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J Cancer Metastasis Treat 2021;7:54.10.20517/2394-4722.2021.97© The Author(s) 2021.
Open AccessReview

Treatment of unresectable malignant pleural mesothelioma in 2021: emerging standards in immunotherapy

1Tisch Cancer Institute, Icahn School of Medicine at Mount Sinai, New York, NY 10029, USA.

2AstraZeneca, Gaithersburg, MD 20878, USA.

Correspondence to: Dr. Lee M. Krug, Icahn School of Medicine at Mount Sinai, 1 Gustave L. Levy Pl., New York, NY 10029, USA. E-mail: lee.krug@mssm.edu

    This article belongs to the Special Issue Research Advances on Mesothelioma
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    Academic Editor: Lucio Miele | Copy Editor: Xi-Jun Chen | Production Editor: Xi-Jun Chen
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    © The Author(s) 2021. Open Access This article is licensed under a Creative Commons Attribution 4.0 International License (https://creativecommons.org/licenses/by/4.0/), which permits unrestricted use, sharing, adaptation, distribution and reproduction in any medium or format, for any purpose, even commercially, as long as you give appropriate credit to the original author(s) and the source, provide a link to the Creative Commons license, and indicate if changes were made.

    Abstract

    Patients with unresectable malignant pleural mesothelioma (MPM) have historically poor outcomes and treatment, and their treatments have been limited to palliative chemotherapy. Recent efforts to improve prognosis for these patients by adding angiogenesis inhibitors to chemotherapy led to significant benefits. However, the emergence of immunotherapy combinations for the front-line treatment has upended the standard of care and has led to the first new FDA approvals for the treatment of MPM in nearly two decades. This review aims to cover the main clinical trials in unresectable MPM with VEGF inhibitors and immunotherapy which have led to paradigm shifts in current practice. Ongoing clinical trials exploring the combination of chemo and immunotherapies show a great deal of promise, and continued support for ambitious, large-scale well-designed trials remain vital for defining the future outcomes of patients diagnosed with MPM.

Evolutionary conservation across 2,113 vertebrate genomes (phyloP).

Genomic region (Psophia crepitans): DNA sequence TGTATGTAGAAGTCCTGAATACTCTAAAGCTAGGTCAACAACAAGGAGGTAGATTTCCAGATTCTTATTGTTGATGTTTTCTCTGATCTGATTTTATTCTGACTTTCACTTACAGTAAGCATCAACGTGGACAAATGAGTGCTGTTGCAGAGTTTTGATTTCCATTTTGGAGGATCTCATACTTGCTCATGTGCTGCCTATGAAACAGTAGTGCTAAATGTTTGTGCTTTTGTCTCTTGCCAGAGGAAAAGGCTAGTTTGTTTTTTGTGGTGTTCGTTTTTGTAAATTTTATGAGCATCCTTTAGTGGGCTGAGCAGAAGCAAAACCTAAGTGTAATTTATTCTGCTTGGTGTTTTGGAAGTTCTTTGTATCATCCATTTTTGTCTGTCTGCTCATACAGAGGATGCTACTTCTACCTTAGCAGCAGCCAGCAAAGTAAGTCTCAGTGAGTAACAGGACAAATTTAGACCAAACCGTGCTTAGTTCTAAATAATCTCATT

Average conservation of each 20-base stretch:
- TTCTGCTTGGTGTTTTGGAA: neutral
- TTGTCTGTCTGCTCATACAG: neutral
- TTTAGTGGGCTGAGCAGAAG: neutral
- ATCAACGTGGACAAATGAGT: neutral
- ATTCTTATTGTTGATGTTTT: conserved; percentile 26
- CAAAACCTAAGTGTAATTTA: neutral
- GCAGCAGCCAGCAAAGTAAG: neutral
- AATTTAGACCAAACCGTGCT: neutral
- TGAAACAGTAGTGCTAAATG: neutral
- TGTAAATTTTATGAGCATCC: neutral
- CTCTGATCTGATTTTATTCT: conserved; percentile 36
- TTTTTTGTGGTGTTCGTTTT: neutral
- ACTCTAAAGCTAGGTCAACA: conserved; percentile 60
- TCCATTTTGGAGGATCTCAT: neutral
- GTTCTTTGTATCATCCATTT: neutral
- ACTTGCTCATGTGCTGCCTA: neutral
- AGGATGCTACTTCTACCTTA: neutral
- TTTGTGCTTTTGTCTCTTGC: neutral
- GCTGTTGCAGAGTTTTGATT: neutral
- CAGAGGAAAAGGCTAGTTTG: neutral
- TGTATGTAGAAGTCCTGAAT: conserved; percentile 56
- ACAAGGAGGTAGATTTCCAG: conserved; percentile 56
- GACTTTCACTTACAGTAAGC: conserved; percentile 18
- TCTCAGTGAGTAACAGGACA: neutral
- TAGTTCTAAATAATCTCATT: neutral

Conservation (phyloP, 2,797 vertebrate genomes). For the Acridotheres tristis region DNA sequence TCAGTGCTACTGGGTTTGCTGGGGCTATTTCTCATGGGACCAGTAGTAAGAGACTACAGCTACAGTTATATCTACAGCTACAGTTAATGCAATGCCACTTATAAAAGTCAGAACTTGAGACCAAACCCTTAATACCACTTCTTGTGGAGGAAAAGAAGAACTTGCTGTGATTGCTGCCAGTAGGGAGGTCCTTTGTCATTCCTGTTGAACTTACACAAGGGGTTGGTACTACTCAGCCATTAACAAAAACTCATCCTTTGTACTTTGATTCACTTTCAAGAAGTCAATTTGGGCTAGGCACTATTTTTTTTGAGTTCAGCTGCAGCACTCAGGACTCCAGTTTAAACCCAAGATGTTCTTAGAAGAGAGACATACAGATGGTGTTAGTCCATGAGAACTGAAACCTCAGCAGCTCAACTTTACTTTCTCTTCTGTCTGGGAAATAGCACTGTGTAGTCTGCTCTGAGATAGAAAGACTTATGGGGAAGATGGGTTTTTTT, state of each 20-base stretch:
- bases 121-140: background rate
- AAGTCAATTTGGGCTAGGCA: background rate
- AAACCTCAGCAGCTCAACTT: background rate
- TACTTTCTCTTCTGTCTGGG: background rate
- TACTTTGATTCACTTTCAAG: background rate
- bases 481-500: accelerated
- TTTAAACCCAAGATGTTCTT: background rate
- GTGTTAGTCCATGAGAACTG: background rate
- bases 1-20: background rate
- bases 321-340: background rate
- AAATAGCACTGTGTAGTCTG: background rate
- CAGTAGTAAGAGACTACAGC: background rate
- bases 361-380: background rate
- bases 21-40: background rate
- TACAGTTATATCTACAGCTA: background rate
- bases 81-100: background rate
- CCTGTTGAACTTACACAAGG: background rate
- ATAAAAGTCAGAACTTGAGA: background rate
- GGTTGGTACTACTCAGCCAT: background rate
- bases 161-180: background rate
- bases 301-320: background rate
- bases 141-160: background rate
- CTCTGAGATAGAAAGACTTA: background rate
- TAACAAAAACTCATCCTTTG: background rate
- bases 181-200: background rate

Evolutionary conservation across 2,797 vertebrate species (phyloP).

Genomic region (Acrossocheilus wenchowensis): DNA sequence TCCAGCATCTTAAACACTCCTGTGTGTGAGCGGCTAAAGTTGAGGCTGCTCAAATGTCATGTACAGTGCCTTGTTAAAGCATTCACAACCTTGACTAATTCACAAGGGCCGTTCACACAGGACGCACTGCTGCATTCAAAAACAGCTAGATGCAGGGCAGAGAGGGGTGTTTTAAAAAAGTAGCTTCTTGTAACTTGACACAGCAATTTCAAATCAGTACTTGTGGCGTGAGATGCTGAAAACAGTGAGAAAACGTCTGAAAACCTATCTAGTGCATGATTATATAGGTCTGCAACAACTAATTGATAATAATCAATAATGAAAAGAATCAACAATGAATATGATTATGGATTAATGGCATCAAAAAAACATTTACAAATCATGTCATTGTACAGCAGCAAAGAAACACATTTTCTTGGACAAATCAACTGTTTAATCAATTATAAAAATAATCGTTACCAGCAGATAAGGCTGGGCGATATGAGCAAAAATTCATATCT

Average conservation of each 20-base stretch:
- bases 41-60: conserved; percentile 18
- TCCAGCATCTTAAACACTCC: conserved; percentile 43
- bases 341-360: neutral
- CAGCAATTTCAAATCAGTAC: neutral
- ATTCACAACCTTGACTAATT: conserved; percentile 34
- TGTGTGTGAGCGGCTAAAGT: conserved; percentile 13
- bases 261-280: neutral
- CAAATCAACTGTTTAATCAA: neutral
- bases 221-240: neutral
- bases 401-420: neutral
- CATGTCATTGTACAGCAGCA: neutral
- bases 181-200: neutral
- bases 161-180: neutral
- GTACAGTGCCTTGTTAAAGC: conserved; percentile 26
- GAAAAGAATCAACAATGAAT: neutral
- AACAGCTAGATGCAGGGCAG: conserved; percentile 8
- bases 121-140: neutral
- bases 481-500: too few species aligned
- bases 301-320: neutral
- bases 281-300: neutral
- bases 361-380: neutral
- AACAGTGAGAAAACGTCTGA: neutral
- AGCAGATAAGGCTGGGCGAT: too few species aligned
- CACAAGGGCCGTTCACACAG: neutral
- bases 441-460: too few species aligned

INTRODUCTION

    Treatment of unresectable malignant pleural mesothelioma (MPM) remains a challenging problem, and outcomes are most often disappointing. In cases where a patient is considered as a surgical candidate, resection by pleurectomy or extra-pleural pneumonectomy can be offered, but recurrence and progression typically occur. Unfortunately, most patients present with advanced disease, and treatment is predominantly palliative. Traditional chemotherapy, up until recently the international standard of care for unresectable disease, provides only limited benefit. MPM is generally categorized as epithelioid or non-epithelioid, with sarcomatoid and mixed histologies falling under the non-epithelioid categorization. Epithelioid histology can respond somewhat better to treatment with traditional chemotherapy and has slightly better prognosis, while non-epithelioid histology is chemoresistant and progresses rapidly. Beyond histology, the field still lacks predictive biomarkers to identify patients who will derive the most benefit from a particular therapy or combination. Fortunately, recent studies with anti-VEGF monoclonal antibodies have demonstrated benefit when added to chemotherapy, and, even more significantly, the advent of immunotherapy has sparked a paradigm shift in the treatment of MPM. This review will contextualize the substantial impact of these therapies which will improve the treatment outcomes and quality of life for patients with MPM who previously had limited treatment options. Other targeted approaches will also be discussed in this issue of the journal. Continued support of robust clinical research will be indispensable in integrating these advances into the evolving standard of care and addressing the ongoing unmet need for these patients.